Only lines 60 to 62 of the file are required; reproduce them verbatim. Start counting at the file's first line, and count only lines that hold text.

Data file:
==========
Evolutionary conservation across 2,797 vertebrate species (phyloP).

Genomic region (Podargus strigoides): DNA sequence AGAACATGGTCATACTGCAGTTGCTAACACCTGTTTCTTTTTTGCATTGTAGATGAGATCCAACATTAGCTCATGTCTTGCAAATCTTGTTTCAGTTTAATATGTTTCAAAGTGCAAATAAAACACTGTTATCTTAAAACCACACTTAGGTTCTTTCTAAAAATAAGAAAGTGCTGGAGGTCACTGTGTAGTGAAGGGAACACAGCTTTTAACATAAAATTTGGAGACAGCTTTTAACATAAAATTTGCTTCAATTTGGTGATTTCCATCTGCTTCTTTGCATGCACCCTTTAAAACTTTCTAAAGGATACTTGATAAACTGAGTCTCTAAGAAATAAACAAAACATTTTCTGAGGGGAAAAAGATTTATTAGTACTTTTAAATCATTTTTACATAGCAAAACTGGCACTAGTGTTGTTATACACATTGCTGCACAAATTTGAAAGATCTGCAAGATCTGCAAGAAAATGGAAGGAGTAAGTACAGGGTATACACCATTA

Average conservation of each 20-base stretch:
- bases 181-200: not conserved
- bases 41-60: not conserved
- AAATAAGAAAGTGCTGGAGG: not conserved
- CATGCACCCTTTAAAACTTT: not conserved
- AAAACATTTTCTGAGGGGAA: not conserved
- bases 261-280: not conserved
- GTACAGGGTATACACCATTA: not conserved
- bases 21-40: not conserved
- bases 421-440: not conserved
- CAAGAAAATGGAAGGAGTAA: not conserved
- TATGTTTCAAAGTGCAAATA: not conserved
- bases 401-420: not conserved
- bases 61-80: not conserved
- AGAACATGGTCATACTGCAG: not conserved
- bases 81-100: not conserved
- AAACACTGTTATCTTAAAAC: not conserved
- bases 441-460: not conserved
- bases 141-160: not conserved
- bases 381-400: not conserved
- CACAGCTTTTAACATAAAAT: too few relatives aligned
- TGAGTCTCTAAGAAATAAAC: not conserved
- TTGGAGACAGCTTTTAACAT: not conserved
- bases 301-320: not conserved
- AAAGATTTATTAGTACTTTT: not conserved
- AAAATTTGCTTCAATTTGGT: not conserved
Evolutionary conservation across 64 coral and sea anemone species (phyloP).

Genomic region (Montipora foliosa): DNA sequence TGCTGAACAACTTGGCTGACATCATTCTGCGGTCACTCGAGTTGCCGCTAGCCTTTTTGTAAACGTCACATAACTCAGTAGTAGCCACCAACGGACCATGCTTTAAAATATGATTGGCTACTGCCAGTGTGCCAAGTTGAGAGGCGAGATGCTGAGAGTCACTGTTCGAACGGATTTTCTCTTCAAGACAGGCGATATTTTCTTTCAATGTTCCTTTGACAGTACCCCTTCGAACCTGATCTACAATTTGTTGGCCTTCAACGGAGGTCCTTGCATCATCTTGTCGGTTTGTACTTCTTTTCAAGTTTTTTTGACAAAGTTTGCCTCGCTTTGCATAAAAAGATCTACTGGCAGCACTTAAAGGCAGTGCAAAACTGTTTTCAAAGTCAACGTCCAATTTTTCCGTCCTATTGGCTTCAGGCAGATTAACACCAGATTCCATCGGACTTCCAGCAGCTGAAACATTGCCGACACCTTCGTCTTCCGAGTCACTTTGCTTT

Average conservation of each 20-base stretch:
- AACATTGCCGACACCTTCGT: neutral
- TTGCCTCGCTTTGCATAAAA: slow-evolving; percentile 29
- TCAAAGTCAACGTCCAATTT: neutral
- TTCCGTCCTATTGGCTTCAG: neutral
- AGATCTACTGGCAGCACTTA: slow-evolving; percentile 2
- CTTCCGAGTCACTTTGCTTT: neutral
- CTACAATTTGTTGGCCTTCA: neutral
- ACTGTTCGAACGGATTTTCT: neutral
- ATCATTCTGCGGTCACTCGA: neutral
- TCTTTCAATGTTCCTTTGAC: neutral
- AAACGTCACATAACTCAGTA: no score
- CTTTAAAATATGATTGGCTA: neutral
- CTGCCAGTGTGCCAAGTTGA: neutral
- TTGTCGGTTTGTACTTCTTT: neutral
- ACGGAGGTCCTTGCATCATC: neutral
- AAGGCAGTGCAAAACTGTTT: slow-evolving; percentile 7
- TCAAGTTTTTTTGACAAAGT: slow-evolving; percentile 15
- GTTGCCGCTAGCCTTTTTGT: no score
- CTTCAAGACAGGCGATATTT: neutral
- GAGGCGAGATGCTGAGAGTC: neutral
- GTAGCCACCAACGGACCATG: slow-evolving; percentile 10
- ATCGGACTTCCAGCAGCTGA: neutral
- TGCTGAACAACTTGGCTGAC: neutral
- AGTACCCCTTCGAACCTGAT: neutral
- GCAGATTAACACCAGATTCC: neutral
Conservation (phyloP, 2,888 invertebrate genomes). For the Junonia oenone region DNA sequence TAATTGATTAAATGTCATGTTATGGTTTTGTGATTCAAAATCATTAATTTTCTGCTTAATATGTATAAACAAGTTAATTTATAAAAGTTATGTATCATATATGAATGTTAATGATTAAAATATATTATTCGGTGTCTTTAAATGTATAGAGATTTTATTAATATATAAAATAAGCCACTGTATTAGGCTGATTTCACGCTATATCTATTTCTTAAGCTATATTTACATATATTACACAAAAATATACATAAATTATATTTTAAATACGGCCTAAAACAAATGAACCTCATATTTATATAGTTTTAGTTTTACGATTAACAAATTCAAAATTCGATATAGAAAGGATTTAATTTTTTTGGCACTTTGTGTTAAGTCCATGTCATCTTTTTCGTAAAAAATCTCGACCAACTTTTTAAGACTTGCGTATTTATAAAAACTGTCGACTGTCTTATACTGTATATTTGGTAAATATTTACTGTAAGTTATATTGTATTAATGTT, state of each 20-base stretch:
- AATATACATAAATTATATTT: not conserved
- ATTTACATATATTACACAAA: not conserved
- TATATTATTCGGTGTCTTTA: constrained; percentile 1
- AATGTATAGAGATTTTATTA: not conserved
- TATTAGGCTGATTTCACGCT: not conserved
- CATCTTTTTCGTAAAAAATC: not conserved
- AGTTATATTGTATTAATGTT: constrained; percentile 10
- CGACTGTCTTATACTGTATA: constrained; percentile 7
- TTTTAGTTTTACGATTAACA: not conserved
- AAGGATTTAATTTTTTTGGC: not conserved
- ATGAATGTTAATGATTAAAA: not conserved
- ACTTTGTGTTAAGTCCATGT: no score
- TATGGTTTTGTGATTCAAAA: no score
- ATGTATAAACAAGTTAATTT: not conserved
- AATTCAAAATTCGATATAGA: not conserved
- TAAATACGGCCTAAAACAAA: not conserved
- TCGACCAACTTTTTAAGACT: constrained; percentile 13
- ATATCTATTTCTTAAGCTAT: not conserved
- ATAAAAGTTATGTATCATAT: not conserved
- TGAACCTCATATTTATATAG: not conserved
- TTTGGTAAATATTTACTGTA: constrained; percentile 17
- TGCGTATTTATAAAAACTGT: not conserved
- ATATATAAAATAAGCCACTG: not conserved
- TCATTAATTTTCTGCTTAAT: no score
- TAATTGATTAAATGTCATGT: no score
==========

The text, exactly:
- TATATTATTCGGTGTCTTTA: constrained; percentile 1
- AATGTATAGAGATTTTATTA: not conserved
- TATTAGGCTGATTTCACGCT: not conserved